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4 Clever Halloween Costumes for Lawyers and Law Students

By Casey C. Sullivan, Esq. | Last updated on

Halloween isn't just about candy and celebrating the undead. It's about showing everyone else that you're better than them when it comes to dressing up. Much better. After all, no one wants to be the guy with a store-bought Pizza Rat costume at the office party. You're smarter and funnier than that.

So, if you're still looking for Halloween inspiration, here are four suggestions that we think will help you win Halloween.

1. Zombie Scalia

Justice Scalia might be gone, but he's not forgotten. Scalia's impact on the Supreme Court and American law will be long felt. Scalia's influence, after all, has touched the brains of a generation of jurists. Is it too much to say that he's eaten those brains, too? We don't think so.

2. Justice Ginsburg and Donald Trump

There will be plenty of Hillarys and Donalds this Halloween, but will there be many RBG and DT pairings? Her Notoriousness made waves this summer when said she "couldn't even contemplate" a Trump administration and joked that she'd have to move to New Zealand should he win. That led to a feud with the Donald, one he returned to in the last presidential debate.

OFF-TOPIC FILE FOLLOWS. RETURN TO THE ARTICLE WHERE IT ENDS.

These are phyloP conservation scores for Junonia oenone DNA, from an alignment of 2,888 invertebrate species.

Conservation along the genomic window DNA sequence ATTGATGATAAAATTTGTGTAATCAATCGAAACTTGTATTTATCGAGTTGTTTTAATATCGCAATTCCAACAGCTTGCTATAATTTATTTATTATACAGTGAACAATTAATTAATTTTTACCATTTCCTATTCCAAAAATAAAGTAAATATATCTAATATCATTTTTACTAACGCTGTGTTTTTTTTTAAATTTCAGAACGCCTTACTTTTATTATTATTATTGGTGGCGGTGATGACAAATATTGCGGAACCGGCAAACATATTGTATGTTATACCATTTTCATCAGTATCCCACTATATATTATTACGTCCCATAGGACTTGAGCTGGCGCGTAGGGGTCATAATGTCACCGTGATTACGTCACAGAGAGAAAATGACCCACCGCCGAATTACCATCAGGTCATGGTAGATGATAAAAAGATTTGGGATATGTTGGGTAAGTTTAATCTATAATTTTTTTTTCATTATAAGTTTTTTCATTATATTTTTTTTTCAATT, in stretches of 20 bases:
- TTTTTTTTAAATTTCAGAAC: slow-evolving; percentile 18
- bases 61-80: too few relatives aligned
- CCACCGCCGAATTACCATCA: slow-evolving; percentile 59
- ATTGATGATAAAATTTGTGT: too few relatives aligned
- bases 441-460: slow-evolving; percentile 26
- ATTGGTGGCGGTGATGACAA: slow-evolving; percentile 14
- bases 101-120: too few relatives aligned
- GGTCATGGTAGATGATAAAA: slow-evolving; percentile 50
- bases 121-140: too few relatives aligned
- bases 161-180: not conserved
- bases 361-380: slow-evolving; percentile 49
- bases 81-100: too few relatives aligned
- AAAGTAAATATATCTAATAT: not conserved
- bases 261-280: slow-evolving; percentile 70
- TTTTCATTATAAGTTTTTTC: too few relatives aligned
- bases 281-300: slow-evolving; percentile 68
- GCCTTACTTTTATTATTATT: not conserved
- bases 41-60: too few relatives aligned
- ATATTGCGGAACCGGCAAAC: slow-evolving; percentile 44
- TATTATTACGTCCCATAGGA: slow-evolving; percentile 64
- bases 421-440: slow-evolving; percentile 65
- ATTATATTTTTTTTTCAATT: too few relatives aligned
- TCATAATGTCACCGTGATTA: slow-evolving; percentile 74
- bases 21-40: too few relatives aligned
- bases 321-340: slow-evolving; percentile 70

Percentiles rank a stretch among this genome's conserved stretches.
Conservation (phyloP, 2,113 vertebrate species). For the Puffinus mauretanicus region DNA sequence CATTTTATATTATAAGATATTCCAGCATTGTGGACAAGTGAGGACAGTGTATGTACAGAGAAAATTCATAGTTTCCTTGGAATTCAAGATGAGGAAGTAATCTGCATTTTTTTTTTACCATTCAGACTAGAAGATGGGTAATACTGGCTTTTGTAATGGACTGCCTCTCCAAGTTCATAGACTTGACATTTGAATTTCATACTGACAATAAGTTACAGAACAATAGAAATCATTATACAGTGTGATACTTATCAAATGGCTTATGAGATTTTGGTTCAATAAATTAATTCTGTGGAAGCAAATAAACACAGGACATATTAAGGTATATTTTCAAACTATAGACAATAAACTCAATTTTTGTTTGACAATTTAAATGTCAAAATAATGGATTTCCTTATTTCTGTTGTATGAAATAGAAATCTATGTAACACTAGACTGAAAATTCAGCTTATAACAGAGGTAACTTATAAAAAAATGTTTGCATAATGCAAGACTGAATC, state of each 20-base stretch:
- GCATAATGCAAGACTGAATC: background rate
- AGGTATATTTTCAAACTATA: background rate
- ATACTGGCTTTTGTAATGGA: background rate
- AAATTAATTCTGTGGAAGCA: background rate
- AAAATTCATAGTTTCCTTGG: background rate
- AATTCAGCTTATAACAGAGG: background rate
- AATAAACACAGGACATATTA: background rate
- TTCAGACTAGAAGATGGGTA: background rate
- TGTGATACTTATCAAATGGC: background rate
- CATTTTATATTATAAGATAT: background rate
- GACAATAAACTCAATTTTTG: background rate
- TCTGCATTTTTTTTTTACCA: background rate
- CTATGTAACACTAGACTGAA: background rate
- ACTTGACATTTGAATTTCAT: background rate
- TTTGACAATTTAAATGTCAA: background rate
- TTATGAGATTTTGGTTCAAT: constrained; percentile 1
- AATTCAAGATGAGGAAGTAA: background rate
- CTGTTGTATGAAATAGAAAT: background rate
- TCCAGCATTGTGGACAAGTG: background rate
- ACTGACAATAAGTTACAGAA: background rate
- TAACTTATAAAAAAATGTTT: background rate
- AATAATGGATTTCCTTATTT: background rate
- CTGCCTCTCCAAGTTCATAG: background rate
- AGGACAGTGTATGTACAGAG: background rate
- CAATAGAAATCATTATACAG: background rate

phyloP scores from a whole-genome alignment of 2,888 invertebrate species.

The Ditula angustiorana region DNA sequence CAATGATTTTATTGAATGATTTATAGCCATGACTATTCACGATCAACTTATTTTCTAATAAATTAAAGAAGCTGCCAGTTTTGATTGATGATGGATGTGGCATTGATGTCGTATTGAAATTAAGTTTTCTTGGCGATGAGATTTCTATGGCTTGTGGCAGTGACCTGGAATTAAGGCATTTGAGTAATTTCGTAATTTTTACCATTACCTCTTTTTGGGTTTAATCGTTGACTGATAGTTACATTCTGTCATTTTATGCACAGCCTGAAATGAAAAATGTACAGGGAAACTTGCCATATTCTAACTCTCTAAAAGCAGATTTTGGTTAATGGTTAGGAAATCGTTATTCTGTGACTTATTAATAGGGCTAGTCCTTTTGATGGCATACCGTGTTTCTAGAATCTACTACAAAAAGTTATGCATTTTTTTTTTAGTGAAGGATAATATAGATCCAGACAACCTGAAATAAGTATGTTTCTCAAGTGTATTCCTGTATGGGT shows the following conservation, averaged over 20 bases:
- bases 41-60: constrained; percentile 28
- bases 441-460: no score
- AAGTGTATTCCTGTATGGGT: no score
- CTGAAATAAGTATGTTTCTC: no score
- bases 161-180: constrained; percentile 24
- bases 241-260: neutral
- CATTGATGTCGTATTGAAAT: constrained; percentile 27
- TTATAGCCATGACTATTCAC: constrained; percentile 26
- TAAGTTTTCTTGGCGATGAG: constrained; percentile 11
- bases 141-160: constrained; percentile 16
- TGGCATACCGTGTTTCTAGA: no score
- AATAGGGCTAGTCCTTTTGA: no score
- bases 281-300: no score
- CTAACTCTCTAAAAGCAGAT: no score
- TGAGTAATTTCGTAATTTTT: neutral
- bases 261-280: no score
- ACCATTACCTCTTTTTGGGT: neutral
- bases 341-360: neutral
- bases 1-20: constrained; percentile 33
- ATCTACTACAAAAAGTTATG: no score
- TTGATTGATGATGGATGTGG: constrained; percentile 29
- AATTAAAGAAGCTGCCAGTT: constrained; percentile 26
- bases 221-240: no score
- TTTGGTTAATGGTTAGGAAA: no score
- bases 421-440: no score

So, if you want a truly odd couple costume this Halloween, go as this pair. If you're a Trump supporter, you can even have Ginsburg carry a suitcase. (If you're not into the Trump pairing, Ginsburg and Kaepernick would be a decent alternative.)

3. Classic 1L Caselaw

You don't have to be a law student to love a 1L-inspired law costume. So why not let your first year reading be your muse? Here's some ideas: dress as a woman from the 20s and carry around scales and fireworks (Palsgraf); put on a sailor's suit and paint a few bite marks on your face (R v. Dudley and Stephens); dress as a chicken and when people ask you what you are, respond, pedantically, with "Indeed, what is chicken?" (Frigaliment Importing Co. v. BNS International Sales Corp, duh).

The possibilities are (almost) endless.

4. A Clown / The First Amendment

Stand up for your free speech rights while jumping on the creepy clown bandwagon. Spooky clowns have been spotted across America, leading to plenty of copy-cat appearances and fears of criminal, killer clowns. Cue the moral panic. Schools in Ohio have been shut down due to the "clown threat," police in England are on the hunt for clowns, and some towns have taken to banning the costumes all together -- a likely First Amendment violation.

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